Editorial Comment
June 6 2002


It's our national culture that has surrendered unconditionally to the automobile. Our nation has completely turned its back on railroads and mass transit in general. Even the mere act of walking short distances has pretty much been discredited as a sensible way for people to get from one place to another.

Take a look at the housing subdivisions and office parks being built in your community. Do they have sidewalks? They don't where I live. Just going from one office building to an adjacent one assumes that a car will be used. Some zoning laws now require sidewalks along new developments, but most don't. The norm is to presume that everyone moving their carcasses from here to there will always hop into an automobile, regardless of how short the trip is. It's utter madness.

What I experienced flying into the Newark airport on a business trip is emblematic of our national mania. I had a room reserved at the Marriott Hotel, which is prominently in view just across the parking lot from the terminal. My intention was to avoid the wait for a shuttle and simply walk to the hotel. But with the maze of multilevel access roads surrounding the terminal, I couldn't decide which one would lead me there.

I called the Marriott for help and was told I could not walk to the hotel. "That's ridiculous," I protested. "As we speak I can see your building. It is just across the parking lot." The clerk insisted that walking was not possible. I would have to be picked up by a van. So I had to wait 20 minutes for the shuttle, enduring the delay I was trying to avoid.

The next day, as I left the hotel, I decided to solve the problem by beginning at the end (the hotel) and walking back to the beginning (the terminal). Doing that, I arrived at the lowest level of the terminal, one that I had not been aware of. Mystery solved.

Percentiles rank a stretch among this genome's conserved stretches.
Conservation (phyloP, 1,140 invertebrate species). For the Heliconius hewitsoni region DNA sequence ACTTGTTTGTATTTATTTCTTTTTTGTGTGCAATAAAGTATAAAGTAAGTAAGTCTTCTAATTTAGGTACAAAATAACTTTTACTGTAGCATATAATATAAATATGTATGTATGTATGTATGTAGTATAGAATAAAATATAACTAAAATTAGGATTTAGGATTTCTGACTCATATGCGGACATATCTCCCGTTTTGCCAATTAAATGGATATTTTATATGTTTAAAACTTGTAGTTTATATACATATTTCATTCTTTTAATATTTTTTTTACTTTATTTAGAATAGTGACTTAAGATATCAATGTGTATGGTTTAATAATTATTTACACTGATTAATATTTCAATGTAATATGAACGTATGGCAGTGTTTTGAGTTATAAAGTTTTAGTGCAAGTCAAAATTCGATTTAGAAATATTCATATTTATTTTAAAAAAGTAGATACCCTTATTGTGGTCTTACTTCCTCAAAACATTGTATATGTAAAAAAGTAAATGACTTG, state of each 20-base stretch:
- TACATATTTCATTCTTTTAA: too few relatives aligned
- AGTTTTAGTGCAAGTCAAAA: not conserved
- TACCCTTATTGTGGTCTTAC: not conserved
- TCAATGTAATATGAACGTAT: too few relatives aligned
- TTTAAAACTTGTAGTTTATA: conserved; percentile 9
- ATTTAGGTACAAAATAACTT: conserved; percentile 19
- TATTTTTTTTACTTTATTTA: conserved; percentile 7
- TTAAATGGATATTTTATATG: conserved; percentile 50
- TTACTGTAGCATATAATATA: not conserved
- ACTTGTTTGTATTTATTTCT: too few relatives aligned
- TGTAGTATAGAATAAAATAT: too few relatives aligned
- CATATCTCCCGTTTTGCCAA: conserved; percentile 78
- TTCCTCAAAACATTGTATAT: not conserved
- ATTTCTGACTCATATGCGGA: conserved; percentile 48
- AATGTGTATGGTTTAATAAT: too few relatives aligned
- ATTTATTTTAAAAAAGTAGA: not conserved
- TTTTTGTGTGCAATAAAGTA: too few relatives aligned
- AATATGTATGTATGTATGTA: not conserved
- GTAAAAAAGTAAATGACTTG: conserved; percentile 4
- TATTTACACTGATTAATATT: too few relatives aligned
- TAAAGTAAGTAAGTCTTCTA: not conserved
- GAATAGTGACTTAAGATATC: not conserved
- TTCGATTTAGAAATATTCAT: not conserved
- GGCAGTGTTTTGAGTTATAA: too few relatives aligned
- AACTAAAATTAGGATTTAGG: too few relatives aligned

There was, however, a minor hitch. There are no provisions for pedestrians to cross the access roads that insulate the parking lot from the front door of the hotel. This makes it necessary to climb an occasional guardrail and seek out gaps in the shrubbery, actions that can be less than dignified for a person in business attire carrying a suitcase.

The next time I arrived at Newark, I had my wife with me, and I proudly proclaimed that I would show her how we were going to beat the system I knew how to walk to the hotel. We subsequently reached the hotel expeditiously, but she didn't like climbing over guardrails, treading an occasional muddy path, and dodging traffic on the access roads. To say the least, she was not amused.

In Boston, I encountered a similar situation trying to get to a hotel adjacent to the terminal. The route was obvious just walk along the access road but there was no sidewalk, putting me on the pavement with cars and trucks whizzing by a few feet away. I also figured out how to walk to hotels in Los Angeles after room clerks told me it couldn't be done. Aside from it being a lengthy hike, there were no problems.

Even within airports, floor plans seemingly are designed to make it impossible to walk to gates. A prime example is Tampa, where every time I stand waiting for the tram, I look over at a terminal that could easily have been reached by walking if the architects hadn't arrogantly ignored the possibility.

- Ronald Khol, Editor